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"Discuss the themes of 'noting' and 'deception' in Much Ado About Nothing"

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Introduction

Much Ado About Nothing "Discuss the themes of 'noting' and 'deception' in Much Ado About Nothing" The play 'Much Ado About Nothing' was written by Williams Shakespeare in the late 1600's and over four centuries later it is still a significantly popular play and has widespread appeal. The play explores many themes including love, treachery, friendship, society and traditions. These five themes mentioned are still very much relevant in a lot of people's lives today. You'll find that a lot of television programmes, movies, magazines and novels are structured around at least one or more of these themes, if not all at the same time. The title 'Much Ado About Nothing' gives you the impression that the play involves characters making a huge deal about nothing significant and worrying over irrelevancies. The structure of 'Much Ado About Nothing' is composed of three hoaxes, four withheld secrets, and three metamorphoses so reality that might actually be true. The reason being the play simply but cunningly tails the relationships of four main characters within the play, Beatrice, Benedick, Claudio and Hero. Although the structure of the play is based on the deception of Claudio in order to bring his love for fair Hero to an end, the highlight of the play is provided by the deception of Beatrice and Benedick with the objective of making them recognize or acknowledge their true affection towards each other. ...read more.

Middle

of her arrogance: "Nature never framed a woman's heart of prouder stuff than that of Beatrice" (Act 3 Scene 1 lines 49 - 50). "And therefore certainly it were not good she knew of his love, less she'll make sport at it" (Act 3 Scene 1 lines 57 - 58). When the women (Hero, Ursula and Margaret) manipulate Beatrice into believing that Benedick adores her, they conceal themselves in the orchard so that Beatrice can note their conversation and hopefully fall for their deceit. Hero is positive that Beatrice wouldn't mind eavesdropping, so they are sure that their plot will succeed: "There will she hide her. To listen to our purpose" (Act 3 Scene 1 lines 11 - 12) "look where Beatrice like a lapwing runs / Close by the ground to hear our conference", notes Hero (Act 3 Scene 1 lines 24 - 25). Each line the women speak is a carefully placed note for Beatrice to absorb and consider. Don John's plan to diminish Claudio's love for Hero and destroy their relationship relies on the idea of noting: if Claudio is to believe that Hero is unchaste and adulterous, he must be brought to her window to observe, or note, Margaret (whom he notes to be Hero) ...read more.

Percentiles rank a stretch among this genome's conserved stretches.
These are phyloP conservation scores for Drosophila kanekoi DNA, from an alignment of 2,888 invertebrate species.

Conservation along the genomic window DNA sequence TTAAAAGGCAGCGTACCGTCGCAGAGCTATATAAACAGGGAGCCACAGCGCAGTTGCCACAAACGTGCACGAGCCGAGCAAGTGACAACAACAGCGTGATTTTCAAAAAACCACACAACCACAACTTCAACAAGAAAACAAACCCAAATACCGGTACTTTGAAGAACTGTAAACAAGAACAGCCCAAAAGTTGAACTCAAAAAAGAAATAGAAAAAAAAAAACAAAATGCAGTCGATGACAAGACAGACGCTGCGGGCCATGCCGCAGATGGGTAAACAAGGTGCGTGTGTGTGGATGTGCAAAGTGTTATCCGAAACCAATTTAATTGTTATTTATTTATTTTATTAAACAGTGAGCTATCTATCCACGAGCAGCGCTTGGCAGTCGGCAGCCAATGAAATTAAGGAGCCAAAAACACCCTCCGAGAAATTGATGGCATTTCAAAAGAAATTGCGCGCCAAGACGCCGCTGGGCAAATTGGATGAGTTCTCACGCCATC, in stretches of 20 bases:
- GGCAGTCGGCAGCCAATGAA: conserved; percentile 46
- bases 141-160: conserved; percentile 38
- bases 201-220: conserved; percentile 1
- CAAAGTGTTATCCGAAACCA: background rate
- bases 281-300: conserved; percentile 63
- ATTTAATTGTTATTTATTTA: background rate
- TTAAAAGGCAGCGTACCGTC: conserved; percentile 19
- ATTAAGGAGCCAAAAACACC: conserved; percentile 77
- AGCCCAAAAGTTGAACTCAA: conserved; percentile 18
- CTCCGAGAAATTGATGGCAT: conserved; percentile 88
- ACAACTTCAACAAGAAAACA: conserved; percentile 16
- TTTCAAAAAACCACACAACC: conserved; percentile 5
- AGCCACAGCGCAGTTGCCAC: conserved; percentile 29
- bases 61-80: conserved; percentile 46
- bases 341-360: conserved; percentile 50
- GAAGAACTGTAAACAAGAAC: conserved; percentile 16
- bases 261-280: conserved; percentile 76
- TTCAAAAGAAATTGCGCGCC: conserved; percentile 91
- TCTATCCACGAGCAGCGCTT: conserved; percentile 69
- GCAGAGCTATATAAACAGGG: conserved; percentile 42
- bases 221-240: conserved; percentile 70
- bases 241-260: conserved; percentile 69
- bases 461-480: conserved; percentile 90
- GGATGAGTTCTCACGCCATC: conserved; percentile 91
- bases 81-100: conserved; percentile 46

Conclusion

There are many instances in the play where the audience might have contemplated what if this had happened? Or what if this hadn't happened? For example what if Hero false death had had the same effect as Juliet's false death in 'Romeo and Juliet'. Claudio might have never forgiven himself, resulting in him taking his own life. 'Much Ado About Nothing' would have then been a tragedy rather than a comedy. Taken as a whole the play was indeed 'Much Ado About Nothing'. Nothing out of the ordinary would have happened, had there been no noting. Claudio would not have been noting Hero and consequently fallen for her "Benedick, didst thou note the daughter of Signor Leonato?" (Act 1 Scene 1 line 139). Subsequently Don John would not have been given the opportunity to sabotage their relationship and Claudio would not have noted whom he thought to be Hero bidding farewell to Borachio. The watchmen would not have noted the conversation between Borachio and Conrad and last but not least Beatrice and Benedick would not have noted the conversations although it was deliberate and fallen for each other and hence all else that stemmed from these two love affairs would not have happened. Total 1,587 words. 2 Mrs. Mynors Nancie Isibor ...read more.

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